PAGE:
Karmantara, Karmāntara, Karman-antara: 5 definitions
Karmantara means something in Hinduism, Sanskrit, Marathi. If you want to know the exact meaning, history, etymology or English translation of this term then check out the descriptions on this page. Add your comment or reference to a book if you want to contribute to this summary article.
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Marathi-English dictionarySource: DDSA: The Molesworth Marathi and English Dictionary
karmāntara (कर्मांतर).—n (S karma & antara Period, end.) Funeral rites.Source: DDSA: The Aryabhusan school dictionary, Marathi-English
karmāntara (कर्मांतर).—n Funeral rites. Luck.
Marathi is an Indo-European language having over 70 million native speakers people in (predominantly) Maharashtra India. Marathi, like many other Indo-Aryan languages, evolved from early forms of Prakrit, which itself is a subset of Sanskrit, one of the most ancient languages of the world.
Sanskrit-English dictionarySource: DDSA: The practical Sanskrit-English dictionary
1) difference or contrariety of action.
2) penance, expiation.
3) suspension of a religious action.
4) another work or action; कर्मान्तर- नियुक्तासु निर्ममन्थ स्वयं दधि (karmāntara- niyuktāsu nirmamantha svayaṃ dadhi) Bhāg.1.9.1.
Derivable forms: karmāntaram (कर्मान्तरम्).
Karmāntara is a Sanskrit compound consisting of the terms karman and antara (अन्तर).Source: Cologne Digital Sanskrit Dictionaries: Benfey Sanskrit-English Dictionary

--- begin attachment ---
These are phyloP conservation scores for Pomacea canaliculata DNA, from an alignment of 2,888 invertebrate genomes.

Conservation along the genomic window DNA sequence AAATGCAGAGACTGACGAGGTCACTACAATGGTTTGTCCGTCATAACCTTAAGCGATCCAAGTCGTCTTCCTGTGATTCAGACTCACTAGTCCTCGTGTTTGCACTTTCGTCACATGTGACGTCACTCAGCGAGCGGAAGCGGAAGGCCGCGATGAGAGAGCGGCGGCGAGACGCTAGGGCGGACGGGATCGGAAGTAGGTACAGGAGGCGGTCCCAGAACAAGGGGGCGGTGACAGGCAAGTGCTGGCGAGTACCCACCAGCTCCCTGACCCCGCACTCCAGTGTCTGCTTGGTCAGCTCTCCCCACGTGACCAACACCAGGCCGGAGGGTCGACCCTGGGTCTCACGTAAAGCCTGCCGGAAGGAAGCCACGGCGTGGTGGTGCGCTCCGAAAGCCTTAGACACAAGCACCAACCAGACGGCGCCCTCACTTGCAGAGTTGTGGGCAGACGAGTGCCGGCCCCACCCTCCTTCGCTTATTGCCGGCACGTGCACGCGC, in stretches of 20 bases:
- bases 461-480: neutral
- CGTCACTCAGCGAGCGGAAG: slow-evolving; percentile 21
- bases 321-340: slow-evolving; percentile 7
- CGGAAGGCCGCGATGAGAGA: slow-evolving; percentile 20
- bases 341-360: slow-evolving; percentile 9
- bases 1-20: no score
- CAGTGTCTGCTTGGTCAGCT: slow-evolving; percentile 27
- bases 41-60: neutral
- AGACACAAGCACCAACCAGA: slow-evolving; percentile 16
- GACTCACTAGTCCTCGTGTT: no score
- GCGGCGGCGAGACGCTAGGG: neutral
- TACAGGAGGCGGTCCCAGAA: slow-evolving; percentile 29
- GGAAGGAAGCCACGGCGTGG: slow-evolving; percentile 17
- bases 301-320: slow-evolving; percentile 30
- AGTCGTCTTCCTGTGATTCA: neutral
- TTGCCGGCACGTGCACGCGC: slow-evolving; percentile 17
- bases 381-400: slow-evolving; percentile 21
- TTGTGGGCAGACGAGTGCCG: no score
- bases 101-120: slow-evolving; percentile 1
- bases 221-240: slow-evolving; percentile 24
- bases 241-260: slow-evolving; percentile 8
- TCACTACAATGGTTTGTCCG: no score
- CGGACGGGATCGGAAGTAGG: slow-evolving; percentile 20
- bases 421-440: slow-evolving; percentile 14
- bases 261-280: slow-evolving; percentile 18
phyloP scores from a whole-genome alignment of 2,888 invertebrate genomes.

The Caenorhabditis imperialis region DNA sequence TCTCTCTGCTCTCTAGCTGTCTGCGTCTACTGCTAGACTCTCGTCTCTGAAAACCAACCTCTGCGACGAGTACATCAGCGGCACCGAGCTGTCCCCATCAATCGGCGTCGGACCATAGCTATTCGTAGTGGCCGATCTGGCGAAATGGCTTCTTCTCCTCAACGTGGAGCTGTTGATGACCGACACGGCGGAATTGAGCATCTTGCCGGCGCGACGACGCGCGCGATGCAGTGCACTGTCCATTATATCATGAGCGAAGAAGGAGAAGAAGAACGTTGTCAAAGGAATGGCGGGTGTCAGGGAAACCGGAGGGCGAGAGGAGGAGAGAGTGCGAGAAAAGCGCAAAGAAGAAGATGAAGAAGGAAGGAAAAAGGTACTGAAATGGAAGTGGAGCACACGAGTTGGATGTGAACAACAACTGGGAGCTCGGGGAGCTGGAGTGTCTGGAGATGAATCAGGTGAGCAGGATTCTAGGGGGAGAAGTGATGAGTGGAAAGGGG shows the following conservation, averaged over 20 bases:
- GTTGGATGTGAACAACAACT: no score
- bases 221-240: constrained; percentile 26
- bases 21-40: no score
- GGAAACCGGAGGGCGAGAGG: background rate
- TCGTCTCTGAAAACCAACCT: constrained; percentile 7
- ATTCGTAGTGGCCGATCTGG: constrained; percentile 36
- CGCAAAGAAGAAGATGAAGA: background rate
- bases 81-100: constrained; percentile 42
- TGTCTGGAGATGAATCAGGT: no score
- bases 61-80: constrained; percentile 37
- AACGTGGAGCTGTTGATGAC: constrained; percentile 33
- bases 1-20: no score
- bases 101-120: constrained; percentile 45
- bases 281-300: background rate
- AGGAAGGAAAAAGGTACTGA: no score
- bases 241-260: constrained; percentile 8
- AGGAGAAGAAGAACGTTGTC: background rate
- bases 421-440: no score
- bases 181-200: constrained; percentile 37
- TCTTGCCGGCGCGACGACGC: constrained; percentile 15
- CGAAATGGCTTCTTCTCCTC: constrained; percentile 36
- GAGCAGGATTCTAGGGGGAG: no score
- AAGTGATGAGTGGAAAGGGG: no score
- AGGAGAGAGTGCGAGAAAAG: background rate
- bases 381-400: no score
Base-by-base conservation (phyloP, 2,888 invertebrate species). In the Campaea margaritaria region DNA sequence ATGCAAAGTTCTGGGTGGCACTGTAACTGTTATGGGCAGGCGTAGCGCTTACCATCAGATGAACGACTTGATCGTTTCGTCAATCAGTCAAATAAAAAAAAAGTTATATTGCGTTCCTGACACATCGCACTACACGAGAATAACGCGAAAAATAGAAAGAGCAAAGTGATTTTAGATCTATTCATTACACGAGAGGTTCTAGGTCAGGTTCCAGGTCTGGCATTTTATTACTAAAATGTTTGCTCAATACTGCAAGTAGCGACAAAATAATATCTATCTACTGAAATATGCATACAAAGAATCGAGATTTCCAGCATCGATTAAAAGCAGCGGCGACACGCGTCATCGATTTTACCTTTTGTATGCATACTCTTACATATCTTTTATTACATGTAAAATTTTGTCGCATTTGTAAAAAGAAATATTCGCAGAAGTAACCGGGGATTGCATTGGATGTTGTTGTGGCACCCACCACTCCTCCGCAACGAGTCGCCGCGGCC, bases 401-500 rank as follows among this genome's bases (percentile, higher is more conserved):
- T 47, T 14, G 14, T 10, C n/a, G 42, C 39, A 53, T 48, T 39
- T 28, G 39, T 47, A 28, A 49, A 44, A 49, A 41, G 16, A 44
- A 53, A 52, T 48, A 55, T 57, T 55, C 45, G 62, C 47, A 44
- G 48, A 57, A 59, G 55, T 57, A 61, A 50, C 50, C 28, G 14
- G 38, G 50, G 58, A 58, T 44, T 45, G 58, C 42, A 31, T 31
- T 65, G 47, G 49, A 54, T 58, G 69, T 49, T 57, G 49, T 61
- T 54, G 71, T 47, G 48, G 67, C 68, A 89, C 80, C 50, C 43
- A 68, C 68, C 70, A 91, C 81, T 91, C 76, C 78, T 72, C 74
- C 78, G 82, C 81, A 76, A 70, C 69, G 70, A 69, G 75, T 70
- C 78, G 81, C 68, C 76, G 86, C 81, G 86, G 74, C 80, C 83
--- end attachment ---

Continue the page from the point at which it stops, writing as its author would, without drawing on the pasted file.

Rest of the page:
Karmāntara (कर्मान्तर).—i. e. karman -antara, n. A pause in the performance of sacred actions, [Rāmāyaṇa] 1, 13, 21.Source: Cologne Digital Sanskrit Dictionaries: Monier-Williams Sanskrit-English Dictionary
1) Karmāntara (कर्मान्तर):—[from karma > karman] n. interval between religious actions, suspense of such an action, [Mahābhārata; Rāmāyaṇa]
2) [v.s. ...] another work or action, [Bhāgavata-purāṇa x, 9, 1; Nyāyamālā-vistara etc.]
Sanskrit, also spelled संस्कृतम् (saṃskṛtam), is an ancient language of India commonly seen as the grandmother of the Indo-European language family. Closely allied with Prakrit and Pali, Sanskrit is more exhaustive in both grammar and terms and has the most extensive collection of literature in the world, greatly surpassing its sister-languages Greek and Latin.
See also (Relevant definitions)
Ends with: Kriyakarmantara.
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